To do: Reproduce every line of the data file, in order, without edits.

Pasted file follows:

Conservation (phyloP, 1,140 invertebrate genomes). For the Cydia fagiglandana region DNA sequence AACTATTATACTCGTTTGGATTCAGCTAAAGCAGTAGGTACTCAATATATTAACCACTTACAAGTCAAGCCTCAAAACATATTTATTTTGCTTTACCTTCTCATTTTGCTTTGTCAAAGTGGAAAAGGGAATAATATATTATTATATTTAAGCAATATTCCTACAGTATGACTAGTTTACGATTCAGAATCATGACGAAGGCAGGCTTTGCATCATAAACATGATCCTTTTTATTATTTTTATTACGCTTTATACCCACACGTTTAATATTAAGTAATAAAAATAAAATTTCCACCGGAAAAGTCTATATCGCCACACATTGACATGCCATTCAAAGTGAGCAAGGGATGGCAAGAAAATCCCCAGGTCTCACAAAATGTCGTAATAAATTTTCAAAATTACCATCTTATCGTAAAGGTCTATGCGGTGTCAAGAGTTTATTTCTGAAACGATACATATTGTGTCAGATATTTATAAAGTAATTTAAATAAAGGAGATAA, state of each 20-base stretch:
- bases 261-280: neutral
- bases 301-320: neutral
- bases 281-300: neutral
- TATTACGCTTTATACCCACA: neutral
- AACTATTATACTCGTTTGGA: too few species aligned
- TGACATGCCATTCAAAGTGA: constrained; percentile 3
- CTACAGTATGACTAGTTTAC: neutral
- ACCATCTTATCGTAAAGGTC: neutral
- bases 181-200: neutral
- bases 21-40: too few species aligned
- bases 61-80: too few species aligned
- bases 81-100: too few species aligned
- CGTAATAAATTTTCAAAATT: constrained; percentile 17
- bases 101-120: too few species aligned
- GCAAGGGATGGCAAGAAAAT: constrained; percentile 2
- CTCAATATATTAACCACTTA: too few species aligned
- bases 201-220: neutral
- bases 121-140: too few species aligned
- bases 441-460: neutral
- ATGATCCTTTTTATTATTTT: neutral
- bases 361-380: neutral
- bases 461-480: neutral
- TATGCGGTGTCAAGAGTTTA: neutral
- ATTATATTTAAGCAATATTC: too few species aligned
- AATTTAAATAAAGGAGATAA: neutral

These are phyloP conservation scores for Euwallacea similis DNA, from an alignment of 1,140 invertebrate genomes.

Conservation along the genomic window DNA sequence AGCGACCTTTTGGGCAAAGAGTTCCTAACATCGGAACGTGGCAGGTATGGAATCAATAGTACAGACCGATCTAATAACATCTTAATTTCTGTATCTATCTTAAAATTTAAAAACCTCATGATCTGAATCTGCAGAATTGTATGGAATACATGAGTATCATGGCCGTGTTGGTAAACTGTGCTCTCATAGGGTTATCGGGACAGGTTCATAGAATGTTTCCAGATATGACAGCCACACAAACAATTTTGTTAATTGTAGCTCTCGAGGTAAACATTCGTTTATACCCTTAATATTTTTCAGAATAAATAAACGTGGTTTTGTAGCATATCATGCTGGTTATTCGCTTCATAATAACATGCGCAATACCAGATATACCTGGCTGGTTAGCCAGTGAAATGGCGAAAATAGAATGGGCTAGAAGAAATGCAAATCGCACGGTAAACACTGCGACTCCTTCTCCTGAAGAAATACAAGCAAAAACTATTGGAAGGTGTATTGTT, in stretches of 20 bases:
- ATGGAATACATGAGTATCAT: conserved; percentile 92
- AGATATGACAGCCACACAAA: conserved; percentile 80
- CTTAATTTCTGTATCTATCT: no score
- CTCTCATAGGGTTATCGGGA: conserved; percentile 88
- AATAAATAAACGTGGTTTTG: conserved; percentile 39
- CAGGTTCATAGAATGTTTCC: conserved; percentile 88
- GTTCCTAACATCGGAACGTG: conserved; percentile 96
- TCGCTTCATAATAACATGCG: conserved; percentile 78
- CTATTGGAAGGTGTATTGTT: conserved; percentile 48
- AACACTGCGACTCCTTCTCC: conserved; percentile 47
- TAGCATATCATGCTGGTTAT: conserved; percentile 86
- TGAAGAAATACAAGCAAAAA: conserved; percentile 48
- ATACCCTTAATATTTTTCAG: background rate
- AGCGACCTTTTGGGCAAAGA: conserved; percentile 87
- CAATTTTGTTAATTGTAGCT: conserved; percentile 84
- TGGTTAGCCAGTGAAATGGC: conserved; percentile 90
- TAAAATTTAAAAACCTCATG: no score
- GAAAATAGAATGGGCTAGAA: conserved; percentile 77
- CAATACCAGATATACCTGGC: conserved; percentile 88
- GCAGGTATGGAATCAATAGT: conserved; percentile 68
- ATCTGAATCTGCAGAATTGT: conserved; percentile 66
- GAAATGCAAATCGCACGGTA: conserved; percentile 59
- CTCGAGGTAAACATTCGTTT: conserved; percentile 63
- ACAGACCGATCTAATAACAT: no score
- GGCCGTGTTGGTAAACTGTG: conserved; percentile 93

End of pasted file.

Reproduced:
Conservation (phyloP, 1,140 invertebrate genomes). For the Cydia fagiglandana region DNA sequence AACTATTATACTCGTTTGGATTCAGCTAAAGCAGTAGGTACTCAATATATTAACCACTTACAAGTCAAGCCTCAAAACATATTTATTTTGCTTTACCTTCTCATTTTGCTTTGTCAAAGTGGAAAAGGGAATAATATATTATTATATTTAAGCAATATTCCTACAGTATGACTAGTTTACGATTCAGAATCATGACGAAGGCAGGCTTTGCATCATAAACATGATCCTTTTTATTATTTTTATTACGCTTTATACCCACACGTTTAATATTAAGTAATAAAAATAAAATTTCCACCGGAAAAGTCTATATCGCCACACATTGACATGCCATTCAAAGTGAGCAAGGGATGGCAAGAAAATCCCCAGGTCTCACAAAATGTCGTAATAAATTTTCAAAATTACCATCTTATCGTAAAGGTCTATGCGGTGTCAAGAGTTTATTTCTGAAACGATACATATTGTGTCAGATATTTATAAAGTAATTTAAATAAAGGAGATAA, state of each 20-base stretch:
- bases 261-280: neutral
- bases 301-320: neutral
- bases 281-300: neutral
- TATTACGCTTTATACCCACA: neutral
- AACTATTATACTCGTTTGGA: too few species aligned
- TGACATGCCATTCAAAGTGA: constrained; percentile 3
- CTACAGTATGACTAGTTTAC: neutral
- ACCATCTTATCGTAAAGGTC: neutral
- bases 181-200: neutral
- bases 21-40: too few species aligned
- bases 61-80: too few species aligned
- bases 81-100: too few species aligned
- CGTAATAAATTTTCAAAATT: constrained; percentile 17
- bases 101-120: too few species aligned
- GCAAGGGATGGCAAGAAAAT: constrained; percentile 2
- CTCAATATATTAACCACTTA: too few species aligned
- bases 201-220: neutral
- bases 121-140: too few species aligned
- bases 441-460: neutral
- ATGATCCTTTTTATTATTTT: neutral
- bases 361-380: neutral
- bases 461-480: neutral
- TATGCGGTGTCAAGAGTTTA: neutral
- ATTATATTTAAGCAATATTC: too few species aligned
- AATTTAAATAAAGGAGATAA: neutral

These are phyloP conservation scores for Euwallacea similis DNA, from an alignment of 1,140 invertebrate genomes.

Conservation along the genomic window DNA sequence AGCGACCTTTTGGGCAAAGAGTTCCTAACATCGGAACGTGGCAGGTATGGAATCAATAGTACAGACCGATCTAATAACATCTTAATTTCTGTATCTATCTTAAAATTTAAAAACCTCATGATCTGAATCTGCAGAATTGTATGGAATACATGAGTATCATGGCCGTGTTGGTAAACTGTGCTCTCATAGGGTTATCGGGACAGGTTCATAGAATGTTTCCAGATATGACAGCCACACAAACAATTTTGTTAATTGTAGCTCTCGAGGTAAACATTCGTTTATACCCTTAATATTTTTCAGAATAAATAAACGTGGTTTTGTAGCATATCATGCTGGTTATTCGCTTCATAATAACATGCGCAATACCAGATATACCTGGCTGGTTAGCCAGTGAAATGGCGAAAATAGAATGGGCTAGAAGAAATGCAAATCGCACGGTAAACACTGCGACTCCTTCTCCTGAAGAAATACAAGCAAAAACTATTGGAAGGTGTATTGTT, in stretches of 20 bases:
- ATGGAATACATGAGTATCAT: conserved; percentile 92
- AGATATGACAGCCACACAAA: conserved; percentile 80
- CTTAATTTCTGTATCTATCT: no score
- CTCTCATAGGGTTATCGGGA: conserved; percentile 88
- AATAAATAAACGTGGTTTTG: conserved; percentile 39
- CAGGTTCATAGAATGTTTCC: conserved; percentile 88
- GTTCCTAACATCGGAACGTG: conserved; percentile 96
- TCGCTTCATAATAACATGCG: conserved; percentile 78
- CTATTGGAAGGTGTATTGTT: conserved; percentile 48
- AACACTGCGACTCCTTCTCC: conserved; percentile 47
- TAGCATATCATGCTGGTTAT: conserved; percentile 86
- TGAAGAAATACAAGCAAAAA: conserved; percentile 48
- ATACCCTTAATATTTTTCAG: background rate
- AGCGACCTTTTGGGCAAAGA: conserved; percentile 87
- CAATTTTGTTAATTGTAGCT: conserved; percentile 84
- TGGTTAGCCAGTGAAATGGC: conserved; percentile 90
- TAAAATTTAAAAACCTCATG: no score
- GAAAATAGAATGGGCTAGAA: conserved; percentile 77
- CAATACCAGATATACCTGGC: conserved; percentile 88
- GCAGGTATGGAATCAATAGT: conserved; percentile 68
- ATCTGAATCTGCAGAATTGT: conserved; percentile 66
- GAAATGCAAATCGCACGGTA: conserved; percentile 59
- CTCGAGGTAAACATTCGTTT: conserved; percentile 63
- ACAGACCGATCTAATAACAT: no score
- GGCCGTGTTGGTAAACTGTG: conserved; percentile 93